‘Any hard border situation could be devastating for farmers on both sides’

The threats posed by Brexit to Irish agriculture were top of the agenda as the IFA President Joe Healy met with the Minister for Foreign Affairs and Trade, Charlie Flanagan.

A particular focus was placed on border and trade issues during the course of the meeting. Healy reiterated the fact that Ireland is the most exposed EU member state in relation to Brexit negotiations.

With 40% of Ireland’s agri-food exports going to the UK each year, agriculture is the most exposed Irish sector, he said.

“The Government’s position on Brexit must reflect the unique difficulties Irish agriculture faces and use all political capital to ensure a strong negotiating stance by European political leaders to achieve the best outcome for farming.”

The land border between Ireland and Northern Ireland creates an ‘additional serious challenge‘ for Irish agriculture, Healy said.

“The level of trade and co-operation between Northern Ireland and the Republic is very significant, with geographical proximity creating a highly-integrated and established trade flow of both finished products and products requiring further processing.

Any hard border situation that would damage the free flow of agricultural products, or increase the costs involved, would be devastating for farmers on both sides of the border and must be avoided.

The IFA President reportedly discussed the IFA’s Brexit policy priorities, as spelled out in the recently-launched policy document ‘Brexit: The Imperatives for Irish Farmers and the Agri-food sector’, with Minister Flanagan.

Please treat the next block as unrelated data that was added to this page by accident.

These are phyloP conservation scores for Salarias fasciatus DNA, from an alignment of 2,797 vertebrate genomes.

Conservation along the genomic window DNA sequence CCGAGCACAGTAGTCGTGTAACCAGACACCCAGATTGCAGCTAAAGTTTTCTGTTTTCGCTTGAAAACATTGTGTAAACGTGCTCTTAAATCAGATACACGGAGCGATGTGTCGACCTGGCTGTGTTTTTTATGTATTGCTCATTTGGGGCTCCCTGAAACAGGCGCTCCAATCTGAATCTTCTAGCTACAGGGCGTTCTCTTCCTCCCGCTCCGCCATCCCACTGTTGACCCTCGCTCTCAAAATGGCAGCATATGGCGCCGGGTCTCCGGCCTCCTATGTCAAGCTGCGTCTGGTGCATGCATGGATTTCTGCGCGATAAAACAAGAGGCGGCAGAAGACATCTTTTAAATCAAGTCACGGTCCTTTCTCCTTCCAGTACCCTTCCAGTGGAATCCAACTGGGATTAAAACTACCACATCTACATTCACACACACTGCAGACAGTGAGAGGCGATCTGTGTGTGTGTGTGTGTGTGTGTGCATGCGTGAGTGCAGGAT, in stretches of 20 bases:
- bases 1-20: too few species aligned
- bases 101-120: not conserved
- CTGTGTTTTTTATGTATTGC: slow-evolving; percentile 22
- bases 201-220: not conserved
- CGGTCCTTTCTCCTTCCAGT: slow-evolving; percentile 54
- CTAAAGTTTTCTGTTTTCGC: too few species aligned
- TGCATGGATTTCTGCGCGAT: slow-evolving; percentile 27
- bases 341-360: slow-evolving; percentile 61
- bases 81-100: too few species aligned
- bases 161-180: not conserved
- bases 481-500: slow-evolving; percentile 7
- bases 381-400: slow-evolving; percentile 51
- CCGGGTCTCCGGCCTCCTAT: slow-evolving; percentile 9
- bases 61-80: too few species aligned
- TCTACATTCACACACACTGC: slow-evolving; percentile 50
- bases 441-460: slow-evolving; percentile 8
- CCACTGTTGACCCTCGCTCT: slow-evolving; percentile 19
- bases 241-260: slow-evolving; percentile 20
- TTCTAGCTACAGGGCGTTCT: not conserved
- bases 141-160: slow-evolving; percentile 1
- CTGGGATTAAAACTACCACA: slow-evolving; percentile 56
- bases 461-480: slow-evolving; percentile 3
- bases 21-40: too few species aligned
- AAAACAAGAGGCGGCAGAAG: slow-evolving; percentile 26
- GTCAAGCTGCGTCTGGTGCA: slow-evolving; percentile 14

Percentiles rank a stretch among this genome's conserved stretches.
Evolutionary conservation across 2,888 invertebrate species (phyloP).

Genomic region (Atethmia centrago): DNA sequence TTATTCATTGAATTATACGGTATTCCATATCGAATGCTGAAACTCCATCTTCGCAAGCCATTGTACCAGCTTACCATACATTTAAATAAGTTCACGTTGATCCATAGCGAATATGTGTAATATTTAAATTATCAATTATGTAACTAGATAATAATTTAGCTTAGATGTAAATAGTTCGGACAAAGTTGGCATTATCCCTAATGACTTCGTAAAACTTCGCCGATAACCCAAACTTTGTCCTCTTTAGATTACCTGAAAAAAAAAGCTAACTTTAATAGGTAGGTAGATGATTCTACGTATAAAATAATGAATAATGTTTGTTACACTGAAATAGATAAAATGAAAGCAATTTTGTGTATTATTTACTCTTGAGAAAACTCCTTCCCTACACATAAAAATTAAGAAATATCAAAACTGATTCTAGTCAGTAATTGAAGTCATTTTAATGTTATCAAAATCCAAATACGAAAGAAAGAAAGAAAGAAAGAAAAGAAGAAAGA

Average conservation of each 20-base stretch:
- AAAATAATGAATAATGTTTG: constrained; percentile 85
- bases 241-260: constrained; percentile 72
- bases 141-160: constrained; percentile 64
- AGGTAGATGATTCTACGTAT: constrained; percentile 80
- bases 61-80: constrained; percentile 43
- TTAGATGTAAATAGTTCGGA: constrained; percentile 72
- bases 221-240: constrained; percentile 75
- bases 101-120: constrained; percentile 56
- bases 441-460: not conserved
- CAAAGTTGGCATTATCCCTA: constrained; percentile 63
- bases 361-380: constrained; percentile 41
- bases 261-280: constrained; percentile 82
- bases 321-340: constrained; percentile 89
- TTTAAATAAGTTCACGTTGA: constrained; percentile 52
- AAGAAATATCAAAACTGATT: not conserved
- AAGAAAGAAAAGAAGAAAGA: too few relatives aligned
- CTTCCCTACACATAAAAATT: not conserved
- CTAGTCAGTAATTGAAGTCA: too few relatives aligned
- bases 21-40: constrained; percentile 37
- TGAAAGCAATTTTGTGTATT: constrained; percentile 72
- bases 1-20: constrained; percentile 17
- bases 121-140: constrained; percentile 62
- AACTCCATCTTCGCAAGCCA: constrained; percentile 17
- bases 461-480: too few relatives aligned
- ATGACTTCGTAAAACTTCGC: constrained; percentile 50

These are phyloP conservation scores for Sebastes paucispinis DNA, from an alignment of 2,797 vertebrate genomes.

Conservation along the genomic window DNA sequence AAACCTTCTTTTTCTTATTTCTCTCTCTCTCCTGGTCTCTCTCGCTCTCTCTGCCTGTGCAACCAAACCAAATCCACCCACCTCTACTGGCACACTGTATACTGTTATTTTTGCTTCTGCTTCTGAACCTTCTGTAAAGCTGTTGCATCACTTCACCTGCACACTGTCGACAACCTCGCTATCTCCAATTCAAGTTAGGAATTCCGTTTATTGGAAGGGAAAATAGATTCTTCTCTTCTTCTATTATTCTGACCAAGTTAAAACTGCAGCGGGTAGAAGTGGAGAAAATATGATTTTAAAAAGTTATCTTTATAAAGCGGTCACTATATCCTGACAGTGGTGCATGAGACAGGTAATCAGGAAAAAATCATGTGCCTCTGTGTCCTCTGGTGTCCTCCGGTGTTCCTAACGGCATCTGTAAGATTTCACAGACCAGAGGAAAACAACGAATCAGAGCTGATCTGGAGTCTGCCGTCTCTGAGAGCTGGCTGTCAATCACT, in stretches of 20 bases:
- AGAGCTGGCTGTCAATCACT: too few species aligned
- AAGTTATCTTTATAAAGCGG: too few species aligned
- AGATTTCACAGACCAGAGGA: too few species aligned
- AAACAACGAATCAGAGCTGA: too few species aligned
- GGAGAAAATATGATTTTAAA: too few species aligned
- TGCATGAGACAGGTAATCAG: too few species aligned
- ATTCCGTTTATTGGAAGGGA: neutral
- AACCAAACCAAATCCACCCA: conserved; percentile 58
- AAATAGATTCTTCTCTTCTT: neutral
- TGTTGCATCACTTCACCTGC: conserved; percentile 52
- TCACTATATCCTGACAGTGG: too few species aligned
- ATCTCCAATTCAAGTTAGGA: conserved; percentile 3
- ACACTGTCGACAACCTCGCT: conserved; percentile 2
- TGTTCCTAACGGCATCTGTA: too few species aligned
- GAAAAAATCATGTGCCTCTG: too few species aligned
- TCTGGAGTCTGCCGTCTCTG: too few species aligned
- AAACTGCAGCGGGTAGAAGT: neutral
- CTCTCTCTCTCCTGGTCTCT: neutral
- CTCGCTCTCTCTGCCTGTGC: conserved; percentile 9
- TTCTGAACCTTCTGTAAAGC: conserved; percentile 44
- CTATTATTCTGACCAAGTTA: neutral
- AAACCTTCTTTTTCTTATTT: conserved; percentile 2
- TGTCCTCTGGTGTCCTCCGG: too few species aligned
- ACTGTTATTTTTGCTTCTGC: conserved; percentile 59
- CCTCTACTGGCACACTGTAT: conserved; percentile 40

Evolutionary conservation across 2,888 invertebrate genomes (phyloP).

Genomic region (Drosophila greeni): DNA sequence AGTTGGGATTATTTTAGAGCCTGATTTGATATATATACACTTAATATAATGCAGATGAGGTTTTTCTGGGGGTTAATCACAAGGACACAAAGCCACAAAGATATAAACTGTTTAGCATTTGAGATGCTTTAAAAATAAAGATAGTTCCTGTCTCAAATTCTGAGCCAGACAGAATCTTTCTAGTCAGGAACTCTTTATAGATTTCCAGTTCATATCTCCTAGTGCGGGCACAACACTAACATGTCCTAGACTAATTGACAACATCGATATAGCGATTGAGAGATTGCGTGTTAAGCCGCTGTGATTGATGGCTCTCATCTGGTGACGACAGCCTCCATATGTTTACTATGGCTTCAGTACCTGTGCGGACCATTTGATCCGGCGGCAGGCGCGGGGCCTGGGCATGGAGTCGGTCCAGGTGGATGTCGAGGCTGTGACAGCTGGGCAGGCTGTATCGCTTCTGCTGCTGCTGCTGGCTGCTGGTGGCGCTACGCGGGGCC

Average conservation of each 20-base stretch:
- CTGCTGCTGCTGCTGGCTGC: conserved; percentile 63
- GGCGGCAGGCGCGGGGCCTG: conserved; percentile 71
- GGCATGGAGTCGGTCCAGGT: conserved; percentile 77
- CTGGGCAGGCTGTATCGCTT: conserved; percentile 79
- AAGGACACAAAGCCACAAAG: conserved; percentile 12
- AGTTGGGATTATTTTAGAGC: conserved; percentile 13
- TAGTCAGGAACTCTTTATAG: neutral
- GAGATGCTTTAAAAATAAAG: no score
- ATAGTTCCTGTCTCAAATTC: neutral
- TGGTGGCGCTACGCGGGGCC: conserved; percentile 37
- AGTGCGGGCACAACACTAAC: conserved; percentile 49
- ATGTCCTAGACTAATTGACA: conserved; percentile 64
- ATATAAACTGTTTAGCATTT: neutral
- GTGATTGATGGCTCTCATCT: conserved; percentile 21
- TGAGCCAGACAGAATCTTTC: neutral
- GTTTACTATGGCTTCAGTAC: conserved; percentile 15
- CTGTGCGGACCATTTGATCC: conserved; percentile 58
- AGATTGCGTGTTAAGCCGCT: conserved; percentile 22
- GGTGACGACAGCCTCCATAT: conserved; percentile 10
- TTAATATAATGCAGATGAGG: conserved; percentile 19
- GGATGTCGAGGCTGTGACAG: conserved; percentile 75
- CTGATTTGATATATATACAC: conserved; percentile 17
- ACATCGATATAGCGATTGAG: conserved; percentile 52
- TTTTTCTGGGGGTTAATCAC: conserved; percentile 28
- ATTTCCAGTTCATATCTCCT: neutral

The IFA is clear that, if the UK exits the Customs Union, there must be a comprehensive free-trade agreement between the EU and UK.

This agreement would include the following specific elements for agriculture and food:
  • Tariff-free trade for agricultural products and food.
  • Maintenance of equivalent standards on food safety, animal health, welfare and the environment.
  • Application of the Common External Tariff for imports to both the EU and UK.

The IFA is set to hold a ‘major’ Brexit event on Monday, April 24. A range of political leaders, at both Irish and EU level, and key stakeholders in the Irish farming and food sectors are set to discuss the implications of Brexit at the conference.

The EU Commissioner for Agriculture Phil Hogan, the Minister for Agriculture Michael Creed, a number of IFA representatives and industry leaders will speak at the event in Goffs, Co. Kildare.

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